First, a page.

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PH gov’t, NDFP sign statement on release of rebels, amnesty

By: - Correspondent / @kmanlupigINQ
/ 10:58 PM October 09, 2016
In this file photo dated Aug. 22, 2016, at the start of Philippine peace negotiations hosted by Norway government, in Oslo, Jose Maria Sison of NDFP, left, and Philippine peace minister Jesus Dureza pose for a photograph. Norwegian officials opened a new round of peace talks between the government of Philippine President Rodrigo Duterte and communist rebel members of the National Democratic Front of the Philippines (NDFP) aimed at ending one of Asia’s longest-running rebellions that have killed an estimated 150,000 people. (Berit Roald / NTB scanpix via AP)

In this file photo dated Aug. 22, 2016, at the start of Philippine peace negotiations hosted by Norway government, in Oslo, Jose Maria Sison of National Democratic Front of the Philippines, left, and Philippine peace minister Jesus Dureza pose for a photograph. Norwegian officials opened a new round of peace talks between the government of Philippine President Rodrigo Duterte and communist rebel members of the NDFP aimed at ending one of Asia’s longest-running rebellions that have killed an estimated 150,000 people. (Berit Roald / NTB scanpix via AP)

OSLO — After four days of marathon discussions, late night meetings, breaks and even delays, the negotiators of the Philippine government and the National Democratic Front of the Philippines concluded the second round of talks with the same warm atmosphere and many gains in the process.

Both parties signed a six-page document entitled Joint Statement on the Second Round of Talks Between the GRP (Government of the Republic of the Philippines) and the NDFP.

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In the joint statement, the Philippine government and the NDFP agreed on three points, specifically on the release of detained political consultants, amnesty proclamation and the schedule and venue of the next meeting.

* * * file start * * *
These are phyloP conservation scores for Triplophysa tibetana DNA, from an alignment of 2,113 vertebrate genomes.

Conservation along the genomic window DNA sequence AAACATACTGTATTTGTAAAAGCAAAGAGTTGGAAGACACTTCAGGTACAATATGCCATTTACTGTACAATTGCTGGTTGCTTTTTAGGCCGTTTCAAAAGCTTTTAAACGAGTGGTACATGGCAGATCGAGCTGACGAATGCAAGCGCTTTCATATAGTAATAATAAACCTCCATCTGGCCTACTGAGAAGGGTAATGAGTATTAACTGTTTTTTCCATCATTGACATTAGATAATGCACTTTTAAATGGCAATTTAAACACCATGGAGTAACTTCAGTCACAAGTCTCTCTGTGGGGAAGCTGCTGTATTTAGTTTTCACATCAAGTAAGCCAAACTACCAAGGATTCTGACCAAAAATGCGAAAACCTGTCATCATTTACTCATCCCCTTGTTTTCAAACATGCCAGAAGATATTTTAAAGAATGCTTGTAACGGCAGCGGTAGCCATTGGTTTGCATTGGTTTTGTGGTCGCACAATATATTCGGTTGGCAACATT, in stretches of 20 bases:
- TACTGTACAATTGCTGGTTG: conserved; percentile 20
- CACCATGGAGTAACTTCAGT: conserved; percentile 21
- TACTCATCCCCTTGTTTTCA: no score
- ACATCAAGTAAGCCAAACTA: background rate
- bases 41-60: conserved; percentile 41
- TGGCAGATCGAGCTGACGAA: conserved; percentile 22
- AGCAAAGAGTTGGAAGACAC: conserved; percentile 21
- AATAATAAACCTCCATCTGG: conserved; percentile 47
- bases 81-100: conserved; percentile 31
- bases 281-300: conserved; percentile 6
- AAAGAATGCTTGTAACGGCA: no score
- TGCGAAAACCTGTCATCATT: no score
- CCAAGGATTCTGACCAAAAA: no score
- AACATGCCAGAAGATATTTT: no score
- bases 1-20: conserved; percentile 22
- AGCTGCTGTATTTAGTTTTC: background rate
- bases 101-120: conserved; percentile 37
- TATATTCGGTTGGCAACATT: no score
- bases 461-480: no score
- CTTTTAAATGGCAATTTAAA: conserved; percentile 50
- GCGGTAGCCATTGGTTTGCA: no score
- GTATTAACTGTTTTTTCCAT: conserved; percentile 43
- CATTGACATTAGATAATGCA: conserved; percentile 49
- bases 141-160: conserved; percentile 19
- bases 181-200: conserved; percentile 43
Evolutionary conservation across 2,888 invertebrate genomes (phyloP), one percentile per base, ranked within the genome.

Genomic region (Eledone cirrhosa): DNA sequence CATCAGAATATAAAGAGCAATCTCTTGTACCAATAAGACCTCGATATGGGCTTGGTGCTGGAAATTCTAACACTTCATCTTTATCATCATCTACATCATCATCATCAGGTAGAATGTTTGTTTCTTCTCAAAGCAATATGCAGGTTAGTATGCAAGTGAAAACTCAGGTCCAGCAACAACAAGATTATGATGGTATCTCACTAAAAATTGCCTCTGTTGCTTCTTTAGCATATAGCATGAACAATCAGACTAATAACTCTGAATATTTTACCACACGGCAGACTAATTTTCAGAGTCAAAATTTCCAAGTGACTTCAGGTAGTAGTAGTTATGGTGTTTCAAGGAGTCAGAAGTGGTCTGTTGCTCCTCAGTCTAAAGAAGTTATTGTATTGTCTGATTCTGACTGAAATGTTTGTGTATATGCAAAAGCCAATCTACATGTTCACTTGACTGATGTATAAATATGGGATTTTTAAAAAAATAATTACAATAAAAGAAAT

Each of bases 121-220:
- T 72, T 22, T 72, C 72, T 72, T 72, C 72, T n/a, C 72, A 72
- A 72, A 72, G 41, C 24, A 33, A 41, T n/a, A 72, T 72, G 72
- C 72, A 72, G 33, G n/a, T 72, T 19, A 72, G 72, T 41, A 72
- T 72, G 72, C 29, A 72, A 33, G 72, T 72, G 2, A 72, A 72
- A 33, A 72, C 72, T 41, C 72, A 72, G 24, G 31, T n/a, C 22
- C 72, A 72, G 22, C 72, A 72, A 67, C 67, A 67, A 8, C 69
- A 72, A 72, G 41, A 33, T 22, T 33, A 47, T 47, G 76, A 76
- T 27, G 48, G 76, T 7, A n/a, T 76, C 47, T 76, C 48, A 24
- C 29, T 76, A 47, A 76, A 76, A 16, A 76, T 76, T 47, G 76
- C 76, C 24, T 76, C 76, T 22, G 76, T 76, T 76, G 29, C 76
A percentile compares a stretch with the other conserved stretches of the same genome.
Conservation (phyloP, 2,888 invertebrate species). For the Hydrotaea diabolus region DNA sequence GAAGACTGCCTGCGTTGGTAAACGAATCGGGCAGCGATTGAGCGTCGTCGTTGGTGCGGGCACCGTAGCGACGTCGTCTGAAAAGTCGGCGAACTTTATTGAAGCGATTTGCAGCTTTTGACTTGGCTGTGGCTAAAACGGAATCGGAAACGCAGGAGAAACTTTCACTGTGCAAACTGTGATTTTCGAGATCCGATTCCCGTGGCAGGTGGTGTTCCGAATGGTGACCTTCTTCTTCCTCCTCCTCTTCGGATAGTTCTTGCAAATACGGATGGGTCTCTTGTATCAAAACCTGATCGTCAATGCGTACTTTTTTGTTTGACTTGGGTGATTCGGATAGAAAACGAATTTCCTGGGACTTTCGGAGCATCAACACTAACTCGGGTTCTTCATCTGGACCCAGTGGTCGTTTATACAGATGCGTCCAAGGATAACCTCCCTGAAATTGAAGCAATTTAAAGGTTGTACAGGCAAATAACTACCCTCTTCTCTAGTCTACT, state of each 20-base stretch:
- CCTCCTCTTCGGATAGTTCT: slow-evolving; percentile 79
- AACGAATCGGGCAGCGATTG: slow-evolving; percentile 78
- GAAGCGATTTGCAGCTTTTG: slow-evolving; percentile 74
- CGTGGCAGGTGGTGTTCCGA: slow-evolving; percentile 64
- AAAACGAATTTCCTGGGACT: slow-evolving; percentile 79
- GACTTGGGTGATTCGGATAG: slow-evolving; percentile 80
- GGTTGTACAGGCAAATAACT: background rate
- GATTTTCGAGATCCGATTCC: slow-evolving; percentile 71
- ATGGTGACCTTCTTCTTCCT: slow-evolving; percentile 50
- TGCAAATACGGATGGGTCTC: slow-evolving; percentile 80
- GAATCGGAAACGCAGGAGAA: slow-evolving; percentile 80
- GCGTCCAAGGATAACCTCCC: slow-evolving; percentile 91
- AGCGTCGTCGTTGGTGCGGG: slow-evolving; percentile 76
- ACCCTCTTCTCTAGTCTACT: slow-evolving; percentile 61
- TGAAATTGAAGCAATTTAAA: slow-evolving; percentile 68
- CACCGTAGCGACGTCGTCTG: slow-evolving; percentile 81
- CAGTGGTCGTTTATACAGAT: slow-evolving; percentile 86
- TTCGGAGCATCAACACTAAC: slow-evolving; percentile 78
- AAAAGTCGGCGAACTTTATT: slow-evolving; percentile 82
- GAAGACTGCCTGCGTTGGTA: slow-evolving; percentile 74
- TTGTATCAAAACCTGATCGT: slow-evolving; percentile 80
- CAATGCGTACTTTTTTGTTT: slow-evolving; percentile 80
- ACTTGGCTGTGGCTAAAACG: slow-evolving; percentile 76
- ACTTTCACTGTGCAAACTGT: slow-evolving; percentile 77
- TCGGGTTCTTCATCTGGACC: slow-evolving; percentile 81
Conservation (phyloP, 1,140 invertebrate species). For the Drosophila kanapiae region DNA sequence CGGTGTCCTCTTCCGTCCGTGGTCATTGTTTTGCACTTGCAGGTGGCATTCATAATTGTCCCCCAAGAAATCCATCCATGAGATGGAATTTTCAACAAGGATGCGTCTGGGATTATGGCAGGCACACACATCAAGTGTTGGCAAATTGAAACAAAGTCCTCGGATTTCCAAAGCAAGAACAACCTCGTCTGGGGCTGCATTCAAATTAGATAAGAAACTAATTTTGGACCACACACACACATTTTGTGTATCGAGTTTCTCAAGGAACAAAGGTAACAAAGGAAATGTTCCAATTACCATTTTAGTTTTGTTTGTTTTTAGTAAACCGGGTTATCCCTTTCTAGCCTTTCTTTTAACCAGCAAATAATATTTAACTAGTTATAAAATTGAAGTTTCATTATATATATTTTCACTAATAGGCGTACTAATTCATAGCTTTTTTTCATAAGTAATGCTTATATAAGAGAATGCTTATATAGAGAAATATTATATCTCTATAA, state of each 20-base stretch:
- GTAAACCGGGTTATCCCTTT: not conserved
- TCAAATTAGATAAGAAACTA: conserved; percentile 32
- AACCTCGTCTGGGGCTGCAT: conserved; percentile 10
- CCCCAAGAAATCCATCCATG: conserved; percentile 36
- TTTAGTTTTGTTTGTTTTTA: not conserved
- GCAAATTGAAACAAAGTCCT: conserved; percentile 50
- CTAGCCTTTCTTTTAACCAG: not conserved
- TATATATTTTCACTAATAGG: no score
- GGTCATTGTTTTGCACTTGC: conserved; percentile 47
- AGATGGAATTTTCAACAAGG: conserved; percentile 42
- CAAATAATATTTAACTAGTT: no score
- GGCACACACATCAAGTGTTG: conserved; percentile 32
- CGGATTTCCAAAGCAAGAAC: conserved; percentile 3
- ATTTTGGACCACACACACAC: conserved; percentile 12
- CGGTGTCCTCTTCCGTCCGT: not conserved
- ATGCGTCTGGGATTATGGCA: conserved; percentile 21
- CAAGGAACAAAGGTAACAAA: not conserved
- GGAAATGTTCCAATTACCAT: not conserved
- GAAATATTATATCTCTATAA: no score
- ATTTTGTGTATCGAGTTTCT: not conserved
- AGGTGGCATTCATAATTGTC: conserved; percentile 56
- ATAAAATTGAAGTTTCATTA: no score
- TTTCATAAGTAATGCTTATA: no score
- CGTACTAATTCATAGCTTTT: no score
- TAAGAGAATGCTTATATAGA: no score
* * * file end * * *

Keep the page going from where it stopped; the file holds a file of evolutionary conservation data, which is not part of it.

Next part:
A bilateral ceasefire agreement could happen within the month if the release of the political prisoners would push through, Presidential Peace Adviser Jesus Dureza said.

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The government proposed that the signing of the bilateral ceasefire agreement be done in Davao City with President Duterte present, Dureza added.

“The most essential success that has been achieved is the agreement on common outlines of prospective comprehensive agreements on social and economic reforms, political and constitutional reforms and the end of hostilities and disposition of forces,” said Jose Maria Sison, Communist Party of the Philippines founding chair and senior political consultant of the NDFP.

Presidential Peace Adviser Jesus Dureza considered the results of the second round of talks a big achievement in the journey to achieve lasting peace in the country.

“The second round of talks is a giant step forward in the peace negotiations — moving from a mere joint statement to the actual exchange of drafts for each of the Reciprocal Working Committees on Socio-Economic Reforms, Political and Constitutional Reforms, End of Hostilities and Disposition of Forces, including the Ceasefire and Joint Monitoring Committee,” Dureza said.

Dureza expressed optimism that the agreed outline and framework would further give a boost in the acceleration of the talks.

“The agreed common outlines will now give the framework of the future peace agreement, which we hope to sign over the next couple of months,” Dureza said.

The Philippine government promised to work on the release of the remaining political prisoners, which the NDFP welcomed.

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A bilateral ceasefire agreement is expected within the month if the release of the political prisoners will push through.

The government proposed that the signing of the bilateral ceasefire agreement be done in Davao City with President Duterte present.  SFM

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TAGS: Amnesty, Armed conflict, Ceasefire, Communist Party of the Philippines, communist rebellion, Insurgency, Jesus Dureza, National Democratic Front of the Philippines, New People's Army, Office of the Presidential Adviser on the Peace Process, Peace, peace agreement, Peace negotiations, Peace Process, Peace talks, Philippine government, Philippines, Rebellion, release of political prisoners
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